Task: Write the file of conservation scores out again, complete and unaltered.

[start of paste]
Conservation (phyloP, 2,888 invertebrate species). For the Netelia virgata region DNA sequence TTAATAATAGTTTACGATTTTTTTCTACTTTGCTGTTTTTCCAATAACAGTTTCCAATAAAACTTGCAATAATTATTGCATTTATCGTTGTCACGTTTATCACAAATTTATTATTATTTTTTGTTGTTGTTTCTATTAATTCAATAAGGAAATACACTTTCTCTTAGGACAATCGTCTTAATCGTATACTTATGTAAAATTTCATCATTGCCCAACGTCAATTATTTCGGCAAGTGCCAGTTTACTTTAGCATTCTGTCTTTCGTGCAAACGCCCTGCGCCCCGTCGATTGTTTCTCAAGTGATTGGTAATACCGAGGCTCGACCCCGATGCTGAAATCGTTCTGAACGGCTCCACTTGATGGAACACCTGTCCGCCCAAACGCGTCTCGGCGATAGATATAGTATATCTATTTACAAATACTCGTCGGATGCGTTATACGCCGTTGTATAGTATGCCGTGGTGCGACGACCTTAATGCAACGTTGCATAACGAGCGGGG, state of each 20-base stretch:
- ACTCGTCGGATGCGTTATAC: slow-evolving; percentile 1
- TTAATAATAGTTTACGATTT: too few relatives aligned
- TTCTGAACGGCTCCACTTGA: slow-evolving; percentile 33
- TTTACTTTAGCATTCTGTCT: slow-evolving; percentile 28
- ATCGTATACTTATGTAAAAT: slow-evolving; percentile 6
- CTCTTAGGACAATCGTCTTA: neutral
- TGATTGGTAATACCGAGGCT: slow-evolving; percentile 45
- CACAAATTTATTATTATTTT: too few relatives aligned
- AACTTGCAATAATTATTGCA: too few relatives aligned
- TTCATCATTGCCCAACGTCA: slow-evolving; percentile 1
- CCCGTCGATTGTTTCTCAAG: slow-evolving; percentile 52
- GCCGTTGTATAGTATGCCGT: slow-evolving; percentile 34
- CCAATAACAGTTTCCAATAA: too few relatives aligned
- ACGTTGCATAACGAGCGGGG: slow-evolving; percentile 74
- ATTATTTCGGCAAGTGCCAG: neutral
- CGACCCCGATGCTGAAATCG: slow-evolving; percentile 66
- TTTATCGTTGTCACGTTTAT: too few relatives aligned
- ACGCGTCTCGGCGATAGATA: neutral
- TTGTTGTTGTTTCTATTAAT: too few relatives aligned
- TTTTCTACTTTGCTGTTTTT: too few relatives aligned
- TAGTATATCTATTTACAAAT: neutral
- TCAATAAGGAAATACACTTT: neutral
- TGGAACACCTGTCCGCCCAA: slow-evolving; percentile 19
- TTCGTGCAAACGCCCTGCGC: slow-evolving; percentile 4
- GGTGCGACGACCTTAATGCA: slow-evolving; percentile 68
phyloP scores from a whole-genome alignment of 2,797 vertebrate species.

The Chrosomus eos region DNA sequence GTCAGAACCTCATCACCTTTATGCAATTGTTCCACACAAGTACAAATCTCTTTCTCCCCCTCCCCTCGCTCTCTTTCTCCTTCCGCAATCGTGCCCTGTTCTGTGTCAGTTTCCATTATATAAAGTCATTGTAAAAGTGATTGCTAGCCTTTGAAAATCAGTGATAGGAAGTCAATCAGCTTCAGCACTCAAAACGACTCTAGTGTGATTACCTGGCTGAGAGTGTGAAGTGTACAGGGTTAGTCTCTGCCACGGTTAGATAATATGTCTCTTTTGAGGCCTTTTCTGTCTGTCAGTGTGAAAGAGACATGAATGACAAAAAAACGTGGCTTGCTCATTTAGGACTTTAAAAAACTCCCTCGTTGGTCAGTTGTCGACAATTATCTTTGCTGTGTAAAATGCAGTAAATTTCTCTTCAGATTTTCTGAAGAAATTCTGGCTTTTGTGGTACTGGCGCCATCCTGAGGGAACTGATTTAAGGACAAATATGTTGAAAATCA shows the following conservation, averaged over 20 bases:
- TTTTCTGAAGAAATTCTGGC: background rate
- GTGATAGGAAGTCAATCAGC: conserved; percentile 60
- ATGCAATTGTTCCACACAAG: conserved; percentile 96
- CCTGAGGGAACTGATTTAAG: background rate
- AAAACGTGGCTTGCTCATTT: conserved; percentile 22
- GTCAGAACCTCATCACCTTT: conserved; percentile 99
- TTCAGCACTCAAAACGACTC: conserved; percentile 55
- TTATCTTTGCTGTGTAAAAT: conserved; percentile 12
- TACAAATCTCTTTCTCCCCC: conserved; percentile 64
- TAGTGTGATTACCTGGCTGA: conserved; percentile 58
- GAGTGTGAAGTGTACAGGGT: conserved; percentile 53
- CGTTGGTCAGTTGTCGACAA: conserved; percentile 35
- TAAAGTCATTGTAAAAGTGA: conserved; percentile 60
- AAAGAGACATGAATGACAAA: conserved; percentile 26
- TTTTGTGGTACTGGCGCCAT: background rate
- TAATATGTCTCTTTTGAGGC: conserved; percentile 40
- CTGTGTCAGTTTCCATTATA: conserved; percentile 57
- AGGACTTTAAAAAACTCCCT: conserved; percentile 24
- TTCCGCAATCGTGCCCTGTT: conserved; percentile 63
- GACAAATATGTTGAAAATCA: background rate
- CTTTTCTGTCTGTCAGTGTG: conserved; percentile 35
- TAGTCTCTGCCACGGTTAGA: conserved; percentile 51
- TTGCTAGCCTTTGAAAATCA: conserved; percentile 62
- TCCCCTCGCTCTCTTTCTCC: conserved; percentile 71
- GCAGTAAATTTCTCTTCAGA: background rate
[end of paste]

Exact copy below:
Conservation (phyloP, 2,888 invertebrate species). For the Netelia virgata region DNA sequence TTAATAATAGTTTACGATTTTTTTCTACTTTGCTGTTTTTCCAATAACAGTTTCCAATAAAACTTGCAATAATTATTGCATTTATCGTTGTCACGTTTATCACAAATTTATTATTATTTTTTGTTGTTGTTTCTATTAATTCAATAAGGAAATACACTTTCTCTTAGGACAATCGTCTTAATCGTATACTTATGTAAAATTTCATCATTGCCCAACGTCAATTATTTCGGCAAGTGCCAGTTTACTTTAGCATTCTGTCTTTCGTGCAAACGCCCTGCGCCCCGTCGATTGTTTCTCAAGTGATTGGTAATACCGAGGCTCGACCCCGATGCTGAAATCGTTCTGAACGGCTCCACTTGATGGAACACCTGTCCGCCCAAACGCGTCTCGGCGATAGATATAGTATATCTATTTACAAATACTCGTCGGATGCGTTATACGCCGTTGTATAGTATGCCGTGGTGCGACGACCTTAATGCAACGTTGCATAACGAGCGGGG, state of each 20-base stretch:
- ACTCGTCGGATGCGTTATAC: slow-evolving; percentile 1
- TTAATAATAGTTTACGATTT: too few relatives aligned
- TTCTGAACGGCTCCACTTGA: slow-evolving; percentile 33
- TTTACTTTAGCATTCTGTCT: slow-evolving; percentile 28
- ATCGTATACTTATGTAAAAT: slow-evolving; percentile 6
- CTCTTAGGACAATCGTCTTA: neutral
- TGATTGGTAATACCGAGGCT: slow-evolving; percentile 45
- CACAAATTTATTATTATTTT: too few relatives aligned
- AACTTGCAATAATTATTGCA: too few relatives aligned
- TTCATCATTGCCCAACGTCA: slow-evolving; percentile 1
- CCCGTCGATTGTTTCTCAAG: slow-evolving; percentile 52
- GCCGTTGTATAGTATGCCGT: slow-evolving; percentile 34
- CCAATAACAGTTTCCAATAA: too few relatives aligned
- ACGTTGCATAACGAGCGGGG: slow-evolving; percentile 74
- ATTATTTCGGCAAGTGCCAG: neutral
- CGACCCCGATGCTGAAATCG: slow-evolving; percentile 66
- TTTATCGTTGTCACGTTTAT: too few relatives aligned
- ACGCGTCTCGGCGATAGATA: neutral
- TTGTTGTTGTTTCTATTAAT: too few relatives aligned
- TTTTCTACTTTGCTGTTTTT: too few relatives aligned
- TAGTATATCTATTTACAAAT: neutral
- TCAATAAGGAAATACACTTT: neutral
- TGGAACACCTGTCCGCCCAA: slow-evolving; percentile 19
- TTCGTGCAAACGCCCTGCGC: slow-evolving; percentile 4
- GGTGCGACGACCTTAATGCA: slow-evolving; percentile 68
phyloP scores from a whole-genome alignment of 2,797 vertebrate species.

The Chrosomus eos region DNA sequence GTCAGAACCTCATCACCTTTATGCAATTGTTCCACACAAGTACAAATCTCTTTCTCCCCCTCCCCTCGCTCTCTTTCTCCTTCCGCAATCGTGCCCTGTTCTGTGTCAGTTTCCATTATATAAAGTCATTGTAAAAGTGATTGCTAGCCTTTGAAAATCAGTGATAGGAAGTCAATCAGCTTCAGCACTCAAAACGACTCTAGTGTGATTACCTGGCTGAGAGTGTGAAGTGTACAGGGTTAGTCTCTGCCACGGTTAGATAATATGTCTCTTTTGAGGCCTTTTCTGTCTGTCAGTGTGAAAGAGACATGAATGACAAAAAAACGTGGCTTGCTCATTTAGGACTTTAAAAAACTCCCTCGTTGGTCAGTTGTCGACAATTATCTTTGCTGTGTAAAATGCAGTAAATTTCTCTTCAGATTTTCTGAAGAAATTCTGGCTTTTGTGGTACTGGCGCCATCCTGAGGGAACTGATTTAAGGACAAATATGTTGAAAATCA shows the following conservation, averaged over 20 bases:
- TTTTCTGAAGAAATTCTGGC: background rate
- GTGATAGGAAGTCAATCAGC: conserved; percentile 60
- ATGCAATTGTTCCACACAAG: conserved; percentile 96
- CCTGAGGGAACTGATTTAAG: background rate
- AAAACGTGGCTTGCTCATTT: conserved; percentile 22
- GTCAGAACCTCATCACCTTT: conserved; percentile 99
- TTCAGCACTCAAAACGACTC: conserved; percentile 55
- TTATCTTTGCTGTGTAAAAT: conserved; percentile 12
- TACAAATCTCTTTCTCCCCC: conserved; percentile 64
- TAGTGTGATTACCTGGCTGA: conserved; percentile 58
- GAGTGTGAAGTGTACAGGGT: conserved; percentile 53
- CGTTGGTCAGTTGTCGACAA: conserved; percentile 35
- TAAAGTCATTGTAAAAGTGA: conserved; percentile 60
- AAAGAGACATGAATGACAAA: conserved; percentile 26
- TTTTGTGGTACTGGCGCCAT: background rate
- TAATATGTCTCTTTTGAGGC: conserved; percentile 40
- CTGTGTCAGTTTCCATTATA: conserved; percentile 57
- AGGACTTTAAAAAACTCCCT: conserved; percentile 24
- TTCCGCAATCGTGCCCTGTT: conserved; percentile 63
- GACAAATATGTTGAAAATCA: background rate
- CTTTTCTGTCTGTCAGTGTG: conserved; percentile 35
- TAGTCTCTGCCACGGTTAGA: conserved; percentile 51
- TTGCTAGCCTTTGAAAATCA: conserved; percentile 62
- TCCCCTCGCTCTCTTTCTCC: conserved; percentile 71
- GCAGTAAATTTCTCTTCAGA: background rate